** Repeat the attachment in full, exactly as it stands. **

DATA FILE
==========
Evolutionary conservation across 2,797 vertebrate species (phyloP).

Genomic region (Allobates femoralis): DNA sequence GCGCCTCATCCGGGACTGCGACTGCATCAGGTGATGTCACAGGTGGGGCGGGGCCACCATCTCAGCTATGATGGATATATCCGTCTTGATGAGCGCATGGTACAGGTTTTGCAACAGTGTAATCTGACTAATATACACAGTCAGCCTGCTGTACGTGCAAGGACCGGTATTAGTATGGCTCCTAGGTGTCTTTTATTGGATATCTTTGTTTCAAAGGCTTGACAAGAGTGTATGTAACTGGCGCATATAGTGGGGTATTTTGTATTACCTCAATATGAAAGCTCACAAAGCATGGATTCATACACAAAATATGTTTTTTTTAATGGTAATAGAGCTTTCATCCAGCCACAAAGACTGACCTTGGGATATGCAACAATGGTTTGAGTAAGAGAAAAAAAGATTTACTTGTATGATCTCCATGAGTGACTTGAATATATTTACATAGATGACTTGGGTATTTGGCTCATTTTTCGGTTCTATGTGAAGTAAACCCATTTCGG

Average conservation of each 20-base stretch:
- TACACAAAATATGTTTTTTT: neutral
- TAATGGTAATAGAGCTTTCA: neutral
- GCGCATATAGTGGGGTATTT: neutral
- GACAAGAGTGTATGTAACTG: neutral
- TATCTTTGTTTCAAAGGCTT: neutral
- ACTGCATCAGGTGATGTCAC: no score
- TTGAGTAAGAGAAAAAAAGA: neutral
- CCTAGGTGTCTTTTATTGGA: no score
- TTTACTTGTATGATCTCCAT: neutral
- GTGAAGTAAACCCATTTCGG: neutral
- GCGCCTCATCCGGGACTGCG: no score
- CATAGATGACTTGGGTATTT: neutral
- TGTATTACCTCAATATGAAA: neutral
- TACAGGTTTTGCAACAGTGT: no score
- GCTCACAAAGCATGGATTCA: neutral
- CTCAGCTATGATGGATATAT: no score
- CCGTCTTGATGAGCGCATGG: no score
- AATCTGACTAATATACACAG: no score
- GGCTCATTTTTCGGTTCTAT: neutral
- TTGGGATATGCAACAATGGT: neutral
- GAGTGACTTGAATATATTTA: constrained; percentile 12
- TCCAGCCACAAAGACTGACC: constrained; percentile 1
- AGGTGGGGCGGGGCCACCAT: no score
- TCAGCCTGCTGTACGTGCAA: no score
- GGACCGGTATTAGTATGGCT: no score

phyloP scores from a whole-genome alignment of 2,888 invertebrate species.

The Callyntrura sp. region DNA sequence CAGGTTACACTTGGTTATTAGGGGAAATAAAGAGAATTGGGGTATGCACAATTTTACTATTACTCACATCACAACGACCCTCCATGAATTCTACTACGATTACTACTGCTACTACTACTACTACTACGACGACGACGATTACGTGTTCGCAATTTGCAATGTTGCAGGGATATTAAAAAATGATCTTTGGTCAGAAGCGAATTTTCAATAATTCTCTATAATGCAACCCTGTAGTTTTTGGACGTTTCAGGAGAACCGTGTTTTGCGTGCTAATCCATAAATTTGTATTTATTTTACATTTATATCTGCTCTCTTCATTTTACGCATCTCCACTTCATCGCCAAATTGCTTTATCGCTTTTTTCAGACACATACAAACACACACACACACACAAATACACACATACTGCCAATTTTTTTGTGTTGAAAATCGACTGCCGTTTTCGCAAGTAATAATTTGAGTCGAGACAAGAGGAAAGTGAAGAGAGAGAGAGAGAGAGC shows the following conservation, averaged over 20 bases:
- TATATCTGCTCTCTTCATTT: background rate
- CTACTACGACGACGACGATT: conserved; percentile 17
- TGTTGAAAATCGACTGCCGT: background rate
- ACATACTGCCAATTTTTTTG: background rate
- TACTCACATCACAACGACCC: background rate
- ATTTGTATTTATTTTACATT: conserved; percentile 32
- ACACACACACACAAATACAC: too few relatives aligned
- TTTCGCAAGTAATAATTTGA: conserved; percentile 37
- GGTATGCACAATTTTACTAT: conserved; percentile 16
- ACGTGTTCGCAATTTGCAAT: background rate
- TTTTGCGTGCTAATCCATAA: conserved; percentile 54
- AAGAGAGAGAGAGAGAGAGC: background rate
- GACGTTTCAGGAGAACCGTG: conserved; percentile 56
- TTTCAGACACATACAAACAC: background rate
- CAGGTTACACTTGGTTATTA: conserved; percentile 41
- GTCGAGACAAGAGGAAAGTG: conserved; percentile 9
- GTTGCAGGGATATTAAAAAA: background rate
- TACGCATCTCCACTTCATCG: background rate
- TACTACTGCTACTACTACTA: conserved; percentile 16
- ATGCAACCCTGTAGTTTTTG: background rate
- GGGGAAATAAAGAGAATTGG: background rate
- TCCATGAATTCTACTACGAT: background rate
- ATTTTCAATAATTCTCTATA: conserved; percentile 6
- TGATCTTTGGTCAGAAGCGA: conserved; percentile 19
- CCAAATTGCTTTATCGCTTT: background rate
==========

Evolutionary conservation across 2,797 vertebrate species (phyloP).

Genomic region (Allobates femoralis): DNA sequence GCGCCTCATCCGGGACTGCGACTGCATCAGGTGATGTCACAGGTGGGGCGGGGCCACCATCTCAGCTATGATGGATATATCCGTCTTGATGAGCGCATGGTACAGGTTTTGCAACAGTGTAATCTGACTAATATACACAGTCAGCCTGCTGTACGTGCAAGGACCGGTATTAGTATGGCTCCTAGGTGTCTTTTATTGGATATCTTTGTTTCAAAGGCTTGACAAGAGTGTATGTAACTGGCGCATATAGTGGGGTATTTTGTATTACCTCAATATGAAAGCTCACAAAGCATGGATTCATACACAAAATATGTTTTTTTTAATGGTAATAGAGCTTTCATCCAGCCACAAAGACTGACCTTGGGATATGCAACAATGGTTTGAGTAAGAGAAAAAAAGATTTACTTGTATGATCTCCATGAGTGACTTGAATATATTTACATAGATGACTTGGGTATTTGGCTCATTTTTCGGTTCTATGTGAAGTAAACCCATTTCGG

Average conservation of each 20-base stretch:
- TACACAAAATATGTTTTTTT: neutral
- TAATGGTAATAGAGCTTTCA: neutral
- GCGCATATAGTGGGGTATTT: neutral
- GACAAGAGTGTATGTAACTG: neutral
- TATCTTTGTTTCAAAGGCTT: neutral
- ACTGCATCAGGTGATGTCAC: no score
- TTGAGTAAGAGAAAAAAAGA: neutral
- CCTAGGTGTCTTTTATTGGA: no score
- TTTACTTGTATGATCTCCAT: neutral
- GTGAAGTAAACCCATTTCGG: neutral
- GCGCCTCATCCGGGACTGCG: no score
- CATAGATGACTTGGGTATTT: neutral
- TGTATTACCTCAATATGAAA: neutral
- TACAGGTTTTGCAACAGTGT: no score
- GCTCACAAAGCATGGATTCA: neutral
- CTCAGCTATGATGGATATAT: no score
- CCGTCTTGATGAGCGCATGG: no score
- AATCTGACTAATATACACAG: no score
- GGCTCATTTTTCGGTTCTAT: neutral
- TTGGGATATGCAACAATGGT: neutral
- GAGTGACTTGAATATATTTA: constrained; percentile 12
- TCCAGCCACAAAGACTGACC: constrained; percentile 1
- AGGTGGGGCGGGGCCACCAT: no score
- TCAGCCTGCTGTACGTGCAA: no score
- GGACCGGTATTAGTATGGCT: no score

phyloP scores from a whole-genome alignment of 2,888 invertebrate species.

The Callyntrura sp. region DNA sequence CAGGTTACACTTGGTTATTAGGGGAAATAAAGAGAATTGGGGTATGCACAATTTTACTATTACTCACATCACAACGACCCTCCATGAATTCTACTACGATTACTACTGCTACTACTACTACTACTACGACGACGACGATTACGTGTTCGCAATTTGCAATGTTGCAGGGATATTAAAAAATGATCTTTGGTCAGAAGCGAATTTTCAATAATTCTCTATAATGCAACCCTGTAGTTTTTGGACGTTTCAGGAGAACCGTGTTTTGCGTGCTAATCCATAAATTTGTATTTATTTTACATTTATATCTGCTCTCTTCATTTTACGCATCTCCACTTCATCGCCAAATTGCTTTATCGCTTTTTTCAGACACATACAAACACACACACACACACAAATACACACATACTGCCAATTTTTTTGTGTTGAAAATCGACTGCCGTTTTCGCAAGTAATAATTTGAGTCGAGACAAGAGGAAAGTGAAGAGAGAGAGAGAGAGAGC shows the following conservation, averaged over 20 bases:
- TATATCTGCTCTCTTCATTT: background rate
- CTACTACGACGACGACGATT: conserved; percentile 17
- TGTTGAAAATCGACTGCCGT: background rate
- ACATACTGCCAATTTTTTTG: background rate
- TACTCACATCACAACGACCC: background rate
- ATTTGTATTTATTTTACATT: conserved; percentile 32
- ACACACACACACAAATACAC: too few relatives aligned
- TTTCGCAAGTAATAATTTGA: conserved; percentile 37
- GGTATGCACAATTTTACTAT: conserved; percentile 16
- ACGTGTTCGCAATTTGCAAT: background rate
- TTTTGCGTGCTAATCCATAA: conserved; percentile 54
- AAGAGAGAGAGAGAGAGAGC: background rate
- GACGTTTCAGGAGAACCGTG: conserved; percentile 56
- TTTCAGACACATACAAACAC: background rate
- CAGGTTACACTTGGTTATTA: conserved; percentile 41
- GTCGAGACAAGAGGAAAGTG: conserved; percentile 9
- GTTGCAGGGATATTAAAAAA: background rate
- TACGCATCTCCACTTCATCG: background rate
- TACTACTGCTACTACTACTA: conserved; percentile 16
- ATGCAACCCTGTAGTTTTTG: background rate
- GGGGAAATAAAGAGAATTGG: background rate
- TCCATGAATTCTACTACGAT: background rate
- ATTTTCAATAATTCTCTATA: conserved; percentile 6
- TGATCTTTGGTCAGAAGCGA: conserved; percentile 19
- CCAAATTGCTTTATCGCTTT: background rate